Shivani Naik: Do you see a bit of yourself in Carolina Marin (badminton World No 2, who defeated P V Sindhu in the 2016 Olympics)?
Well, she’s a great player, a great person. She has done so much in a sport that is not so popular in Spain. With soccer and tennis getting all the attention, she doesn’t get as much attention as she might have got in other countries. So (her success) is amazing because we get to know more about badminton in our country. She has been a champion and World No 1.
Alaka Sahani: Serena Williams was two months pregnant when she won the Australian Open.
First of all, I’m happy for her. To be a mother is a wonderful experience. For any woman, it’s good. At the same time, (to win) the Australian Open while being pregnant is amazing. She’s a superwoman. It’s good for her and I’m just wishing her all the best. And I know that if she comes back, she will come back stronger than ever because she wants to continue making more history. But it has left the door and window open for women’s tennis now because she has been clearly dominating all this while. Now it’ll be good to see who will be the most consistent after her. And who will be Number 1 at the end of the year.
Shivani Naik: Was there a particular player, not among the top 5, whom you found difficult to play against?
I liked to play all players. But sometimes, when I played on a faster surface, I found it difficult to play Lindsay Davenport because she served very well and she played very hard and very flat. She’s very big, so she covered a lot of the court. So it was difficult on the fast surface; on the slow surface, there was more time to play. On the hard court, it was very difficult for me because (the ball) came much faster. At the same time, if I was losing on hard courts, then I’d win on clay so I wouldn’t feel that bad and I’d give it back to her afterwards.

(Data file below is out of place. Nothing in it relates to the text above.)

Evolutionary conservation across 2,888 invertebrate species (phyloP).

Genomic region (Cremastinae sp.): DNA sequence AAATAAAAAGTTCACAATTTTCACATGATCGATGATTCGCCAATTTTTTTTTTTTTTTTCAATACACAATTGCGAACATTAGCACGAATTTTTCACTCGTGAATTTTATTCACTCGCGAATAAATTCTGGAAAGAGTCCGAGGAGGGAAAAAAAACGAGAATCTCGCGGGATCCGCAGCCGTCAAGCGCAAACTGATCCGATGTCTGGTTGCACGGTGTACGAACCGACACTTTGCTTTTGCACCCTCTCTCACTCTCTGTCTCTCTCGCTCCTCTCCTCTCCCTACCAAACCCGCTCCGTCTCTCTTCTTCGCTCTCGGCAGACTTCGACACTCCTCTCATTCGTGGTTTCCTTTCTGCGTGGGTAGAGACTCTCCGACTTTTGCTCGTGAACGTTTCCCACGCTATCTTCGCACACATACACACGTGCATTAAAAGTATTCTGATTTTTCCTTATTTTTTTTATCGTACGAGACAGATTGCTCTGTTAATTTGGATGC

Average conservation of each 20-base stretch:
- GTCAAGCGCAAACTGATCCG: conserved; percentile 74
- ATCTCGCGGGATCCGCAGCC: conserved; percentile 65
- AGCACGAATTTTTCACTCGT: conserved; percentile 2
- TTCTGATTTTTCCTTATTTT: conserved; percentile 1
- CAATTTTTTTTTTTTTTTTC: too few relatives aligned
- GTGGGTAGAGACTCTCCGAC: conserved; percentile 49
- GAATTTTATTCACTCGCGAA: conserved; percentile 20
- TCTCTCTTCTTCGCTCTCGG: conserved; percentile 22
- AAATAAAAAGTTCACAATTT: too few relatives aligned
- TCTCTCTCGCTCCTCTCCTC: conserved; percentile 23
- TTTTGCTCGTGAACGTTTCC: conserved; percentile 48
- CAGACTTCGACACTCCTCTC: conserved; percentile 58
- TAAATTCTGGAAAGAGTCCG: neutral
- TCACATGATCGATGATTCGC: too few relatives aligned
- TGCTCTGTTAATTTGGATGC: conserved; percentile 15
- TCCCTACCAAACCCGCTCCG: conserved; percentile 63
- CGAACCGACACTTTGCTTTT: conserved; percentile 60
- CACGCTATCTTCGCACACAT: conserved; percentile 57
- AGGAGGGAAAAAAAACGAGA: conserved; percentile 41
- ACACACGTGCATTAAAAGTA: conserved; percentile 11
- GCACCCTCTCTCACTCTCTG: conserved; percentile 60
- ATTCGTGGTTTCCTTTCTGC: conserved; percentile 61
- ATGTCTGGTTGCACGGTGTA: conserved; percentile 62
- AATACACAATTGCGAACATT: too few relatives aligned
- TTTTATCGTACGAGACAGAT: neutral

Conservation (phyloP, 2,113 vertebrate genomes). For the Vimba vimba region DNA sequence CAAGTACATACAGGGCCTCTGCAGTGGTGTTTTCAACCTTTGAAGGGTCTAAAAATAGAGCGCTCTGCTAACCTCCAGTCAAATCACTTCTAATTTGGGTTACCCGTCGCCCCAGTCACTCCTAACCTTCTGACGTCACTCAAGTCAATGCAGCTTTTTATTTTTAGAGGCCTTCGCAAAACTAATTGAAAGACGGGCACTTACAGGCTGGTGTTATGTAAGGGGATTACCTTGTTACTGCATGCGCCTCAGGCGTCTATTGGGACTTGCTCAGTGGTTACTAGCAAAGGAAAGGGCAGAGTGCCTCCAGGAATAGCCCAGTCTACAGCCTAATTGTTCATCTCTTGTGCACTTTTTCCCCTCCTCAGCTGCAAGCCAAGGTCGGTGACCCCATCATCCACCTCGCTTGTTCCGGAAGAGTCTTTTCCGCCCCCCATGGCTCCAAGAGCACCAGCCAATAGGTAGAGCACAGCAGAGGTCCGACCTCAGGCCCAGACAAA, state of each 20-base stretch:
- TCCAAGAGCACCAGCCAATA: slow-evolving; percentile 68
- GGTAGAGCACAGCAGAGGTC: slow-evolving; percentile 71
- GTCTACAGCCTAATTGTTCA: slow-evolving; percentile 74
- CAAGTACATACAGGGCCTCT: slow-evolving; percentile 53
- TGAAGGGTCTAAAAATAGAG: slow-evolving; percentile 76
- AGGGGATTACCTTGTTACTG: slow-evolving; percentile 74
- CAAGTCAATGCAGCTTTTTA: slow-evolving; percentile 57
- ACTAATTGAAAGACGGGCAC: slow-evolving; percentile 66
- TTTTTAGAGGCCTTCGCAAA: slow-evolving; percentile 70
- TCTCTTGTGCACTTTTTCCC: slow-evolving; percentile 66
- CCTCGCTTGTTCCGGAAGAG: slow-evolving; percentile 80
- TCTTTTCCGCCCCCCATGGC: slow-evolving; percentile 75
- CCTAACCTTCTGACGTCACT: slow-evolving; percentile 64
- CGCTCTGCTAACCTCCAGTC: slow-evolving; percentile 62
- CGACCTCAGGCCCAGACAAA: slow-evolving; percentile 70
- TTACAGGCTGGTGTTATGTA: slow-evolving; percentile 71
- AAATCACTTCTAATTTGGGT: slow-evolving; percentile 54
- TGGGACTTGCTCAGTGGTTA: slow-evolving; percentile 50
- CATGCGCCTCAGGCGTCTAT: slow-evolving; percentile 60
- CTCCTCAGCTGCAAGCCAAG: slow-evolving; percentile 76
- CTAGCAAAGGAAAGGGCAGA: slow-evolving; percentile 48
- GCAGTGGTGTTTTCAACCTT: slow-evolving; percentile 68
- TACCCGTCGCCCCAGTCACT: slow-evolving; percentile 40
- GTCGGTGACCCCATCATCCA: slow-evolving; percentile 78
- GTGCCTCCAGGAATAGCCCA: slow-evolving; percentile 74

Alaka Sahani: You made that statement too: ‘Grass is for cows’.
Yes, that was me. All the Spaniards thought so, but never said it. But I said it once because I lost the Wimbledon final in 1995. It was so fast, and because we never played on grass, we never thought we could play. But after a few years, I thought grass was not that bad. So I changed my mind and said it’s not true—we can play and win (on grass). I said it in a nice way, so they (British) were never offended. Even before I won, they were hoping for me to win so that I’d change my mind. So they were happy.
Devendra Pandey: Would you recommend that Indians play more on clay?
Clay helps a lot. It improves your skills, values and patience. The points are much longer so you can adapt your game and skills from that to hard court.
Shahid Judge: What are the other things you’re passionate about?
I’m a big fan of soccer. Since I come from Barcelona, it’s my favourite team. I like watching NBA, I like cars. But I’m just enjoying my time with my kids now. I’m a good cook. I have time now. I love to cook for my kids and my husband and my friends. It’s important. I cook good Spanish food. I missed it a lot so I cook it a lot.
Pooja Pillai: Do you get photographed a lot more now than during your playing days?
Yes, because earlier people would ask if they could take a picture. Now they just (stick an arm out) and take a picture automatically, a selfie. In my generation, the phone was a thick one that you only used to make calls. Now, this is amazing because you can take pictures yourself. You could live without a phone before, but not now. If you don’t have it, you miss it.
Shivani Naik: What has changed the most for you while interacting with fans?
They have seen me during my playing days so they recognise me. But I’ve changed my hair now—I’ve gone blonde; it used to be dark. I live now in Miami. There’s always good, warm weather throughout the year. But with all the sand, it’s better to go blonde. After I stopped playing, I wanted… a change, and that’s how it is. Women, you know, we like to change things and make it look better. I couldn’t do it when I was playing.